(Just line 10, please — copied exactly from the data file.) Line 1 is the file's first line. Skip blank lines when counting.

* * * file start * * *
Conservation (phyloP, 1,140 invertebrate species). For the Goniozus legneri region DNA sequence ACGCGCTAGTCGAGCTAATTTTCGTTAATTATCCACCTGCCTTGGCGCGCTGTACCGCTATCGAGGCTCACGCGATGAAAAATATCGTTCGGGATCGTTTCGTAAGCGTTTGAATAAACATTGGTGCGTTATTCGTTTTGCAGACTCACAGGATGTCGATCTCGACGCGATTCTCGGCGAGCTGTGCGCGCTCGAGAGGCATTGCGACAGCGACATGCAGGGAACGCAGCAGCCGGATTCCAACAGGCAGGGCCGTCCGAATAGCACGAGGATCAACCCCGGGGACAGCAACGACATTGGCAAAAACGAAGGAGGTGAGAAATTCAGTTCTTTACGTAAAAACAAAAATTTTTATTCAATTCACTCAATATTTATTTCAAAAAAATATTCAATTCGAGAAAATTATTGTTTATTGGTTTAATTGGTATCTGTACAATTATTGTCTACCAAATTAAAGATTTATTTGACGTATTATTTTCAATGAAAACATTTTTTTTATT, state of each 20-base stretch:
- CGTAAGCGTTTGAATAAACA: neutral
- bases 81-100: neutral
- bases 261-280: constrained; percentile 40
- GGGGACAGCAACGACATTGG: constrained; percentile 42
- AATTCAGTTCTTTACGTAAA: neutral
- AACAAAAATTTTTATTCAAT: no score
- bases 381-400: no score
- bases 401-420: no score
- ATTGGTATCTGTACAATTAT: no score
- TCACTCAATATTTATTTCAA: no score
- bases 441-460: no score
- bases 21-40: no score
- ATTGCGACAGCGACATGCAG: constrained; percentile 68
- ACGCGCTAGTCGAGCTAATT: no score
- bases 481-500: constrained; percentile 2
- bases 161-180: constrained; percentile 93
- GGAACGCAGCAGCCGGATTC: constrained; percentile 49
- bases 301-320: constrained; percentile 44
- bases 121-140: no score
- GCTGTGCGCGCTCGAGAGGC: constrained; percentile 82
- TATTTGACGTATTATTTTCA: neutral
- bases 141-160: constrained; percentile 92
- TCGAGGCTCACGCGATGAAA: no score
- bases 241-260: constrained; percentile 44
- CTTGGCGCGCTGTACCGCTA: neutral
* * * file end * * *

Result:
- ATTGGTATCTGTACAATTAT: no score